The debacle calls into question the competence of the whole civil service after a cock-up at Whitehall cost the taxpayer at least £40m in refunded bid fees.
Knowing that the cost of several schools has been wasted because a Government official can’t operate a calcualtor is bad enough.
But the whole sorry episode now raises huge doubts over tender races at every level.
How many construction contracts have been awarded to the “wrong” winners?
And how can the Government lecture private contractors over efficiency when it is making such basic – and costly – mistakes?
Senior political figures are now demanding an overhaul of the civil service – but we’ve been down that route before.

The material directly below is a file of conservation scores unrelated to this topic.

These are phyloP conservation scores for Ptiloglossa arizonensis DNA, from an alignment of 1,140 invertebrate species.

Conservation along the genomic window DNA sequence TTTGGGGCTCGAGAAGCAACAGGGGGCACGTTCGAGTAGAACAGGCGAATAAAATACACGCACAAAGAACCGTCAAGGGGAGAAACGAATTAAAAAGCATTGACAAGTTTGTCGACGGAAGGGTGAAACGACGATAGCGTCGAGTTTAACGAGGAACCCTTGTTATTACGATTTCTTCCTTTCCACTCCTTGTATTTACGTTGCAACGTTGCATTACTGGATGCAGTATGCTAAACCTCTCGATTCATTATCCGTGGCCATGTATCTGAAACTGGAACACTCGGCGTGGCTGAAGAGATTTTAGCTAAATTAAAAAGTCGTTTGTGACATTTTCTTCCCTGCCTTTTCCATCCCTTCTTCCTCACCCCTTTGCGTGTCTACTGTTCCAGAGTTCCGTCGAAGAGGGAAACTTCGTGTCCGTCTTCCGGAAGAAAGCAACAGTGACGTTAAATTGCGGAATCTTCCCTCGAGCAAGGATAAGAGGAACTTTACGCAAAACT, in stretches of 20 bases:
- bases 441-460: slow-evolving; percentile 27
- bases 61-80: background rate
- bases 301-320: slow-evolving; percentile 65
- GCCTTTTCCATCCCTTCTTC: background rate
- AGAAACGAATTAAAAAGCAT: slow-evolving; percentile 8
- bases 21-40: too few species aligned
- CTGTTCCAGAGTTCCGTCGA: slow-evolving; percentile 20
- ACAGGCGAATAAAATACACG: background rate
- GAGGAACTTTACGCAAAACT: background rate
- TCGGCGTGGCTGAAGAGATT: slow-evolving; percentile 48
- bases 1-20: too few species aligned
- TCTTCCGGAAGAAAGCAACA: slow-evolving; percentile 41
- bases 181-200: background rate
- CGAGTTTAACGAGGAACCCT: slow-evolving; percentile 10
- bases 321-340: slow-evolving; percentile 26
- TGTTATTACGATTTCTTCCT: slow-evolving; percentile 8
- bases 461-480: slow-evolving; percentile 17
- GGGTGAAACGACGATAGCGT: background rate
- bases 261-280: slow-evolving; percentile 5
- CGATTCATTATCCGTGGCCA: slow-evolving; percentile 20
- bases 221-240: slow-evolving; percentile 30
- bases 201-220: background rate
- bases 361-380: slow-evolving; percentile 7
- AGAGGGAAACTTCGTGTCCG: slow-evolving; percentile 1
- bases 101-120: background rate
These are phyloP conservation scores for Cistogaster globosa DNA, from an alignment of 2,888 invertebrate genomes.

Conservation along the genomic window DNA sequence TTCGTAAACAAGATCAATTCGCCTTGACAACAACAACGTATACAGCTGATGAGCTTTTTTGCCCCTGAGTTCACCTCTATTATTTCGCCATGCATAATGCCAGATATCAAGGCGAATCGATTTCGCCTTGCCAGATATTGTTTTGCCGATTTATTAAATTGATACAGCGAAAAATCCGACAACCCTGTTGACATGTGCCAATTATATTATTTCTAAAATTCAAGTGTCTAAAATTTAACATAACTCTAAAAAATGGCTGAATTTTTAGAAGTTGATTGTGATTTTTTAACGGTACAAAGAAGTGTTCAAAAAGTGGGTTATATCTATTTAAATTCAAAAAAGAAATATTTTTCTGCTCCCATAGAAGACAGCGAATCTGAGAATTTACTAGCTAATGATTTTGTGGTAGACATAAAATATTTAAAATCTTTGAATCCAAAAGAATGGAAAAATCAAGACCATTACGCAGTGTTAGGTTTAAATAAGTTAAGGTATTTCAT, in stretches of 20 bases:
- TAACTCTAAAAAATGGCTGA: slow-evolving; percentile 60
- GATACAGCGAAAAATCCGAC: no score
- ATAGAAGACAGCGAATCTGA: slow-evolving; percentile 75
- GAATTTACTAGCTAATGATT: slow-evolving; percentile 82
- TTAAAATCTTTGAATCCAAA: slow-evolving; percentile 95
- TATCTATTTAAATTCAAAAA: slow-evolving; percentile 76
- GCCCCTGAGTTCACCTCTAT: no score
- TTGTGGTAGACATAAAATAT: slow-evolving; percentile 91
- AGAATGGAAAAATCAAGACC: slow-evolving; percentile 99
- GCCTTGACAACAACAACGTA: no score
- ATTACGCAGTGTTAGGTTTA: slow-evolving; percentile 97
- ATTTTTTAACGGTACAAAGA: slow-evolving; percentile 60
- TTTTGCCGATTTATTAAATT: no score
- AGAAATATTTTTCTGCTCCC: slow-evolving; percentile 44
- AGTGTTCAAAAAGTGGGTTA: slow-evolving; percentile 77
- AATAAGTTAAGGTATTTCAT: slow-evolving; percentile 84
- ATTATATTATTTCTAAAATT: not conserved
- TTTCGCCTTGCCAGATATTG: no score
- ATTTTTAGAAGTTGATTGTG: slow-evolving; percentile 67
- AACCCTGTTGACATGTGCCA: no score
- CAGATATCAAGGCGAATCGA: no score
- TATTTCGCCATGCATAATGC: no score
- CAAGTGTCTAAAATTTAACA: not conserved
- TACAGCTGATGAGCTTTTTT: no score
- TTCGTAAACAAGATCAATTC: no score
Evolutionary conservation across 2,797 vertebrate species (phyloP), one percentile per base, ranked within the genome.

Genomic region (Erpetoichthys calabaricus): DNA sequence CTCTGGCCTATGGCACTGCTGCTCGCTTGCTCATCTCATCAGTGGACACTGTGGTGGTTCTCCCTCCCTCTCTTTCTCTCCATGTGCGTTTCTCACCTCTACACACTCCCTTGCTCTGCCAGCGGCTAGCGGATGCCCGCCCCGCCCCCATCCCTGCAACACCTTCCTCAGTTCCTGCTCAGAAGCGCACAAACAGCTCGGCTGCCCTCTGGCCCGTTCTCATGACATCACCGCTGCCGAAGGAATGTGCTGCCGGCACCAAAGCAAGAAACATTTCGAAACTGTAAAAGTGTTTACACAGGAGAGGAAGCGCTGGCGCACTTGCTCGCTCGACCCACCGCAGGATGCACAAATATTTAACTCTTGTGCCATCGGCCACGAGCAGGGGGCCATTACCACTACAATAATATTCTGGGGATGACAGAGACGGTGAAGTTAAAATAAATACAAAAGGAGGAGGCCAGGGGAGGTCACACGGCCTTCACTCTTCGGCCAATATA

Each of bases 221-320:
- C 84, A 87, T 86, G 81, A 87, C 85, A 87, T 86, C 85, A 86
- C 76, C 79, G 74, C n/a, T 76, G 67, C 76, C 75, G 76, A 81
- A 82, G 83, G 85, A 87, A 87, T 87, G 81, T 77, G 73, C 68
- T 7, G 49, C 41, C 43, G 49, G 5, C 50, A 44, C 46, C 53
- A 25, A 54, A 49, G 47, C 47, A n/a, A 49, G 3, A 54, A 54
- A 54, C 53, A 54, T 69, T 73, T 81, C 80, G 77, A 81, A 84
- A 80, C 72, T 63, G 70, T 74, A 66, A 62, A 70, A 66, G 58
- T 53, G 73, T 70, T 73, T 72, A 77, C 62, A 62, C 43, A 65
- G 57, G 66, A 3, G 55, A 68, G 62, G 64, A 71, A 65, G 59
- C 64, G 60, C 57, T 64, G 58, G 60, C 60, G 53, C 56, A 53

If mandarins are good at one thing, it’s protecting their own backs .
Obviously there are thousands of very talented people working in public office.
But it is equally obvious that there are thousands who are not up to the job and seem protected from any sort of punishment when things go wrong.
The West Coast main line blunder has led to a few suspensions.
But will anyone be surprised if the guilty parties pitch-up at another department or retire early on a fat public pension?
The whole system is flawed because companies on the wrong end of mistakes find it nearly impossible to accuse their biggest client of bungling.
Private contractors are doing their bit to keep costs down in a world where the Government is trying to squeeze every penny out of the public purse.
The least the industry can expect in return is that Whitehall now gets its own house in order.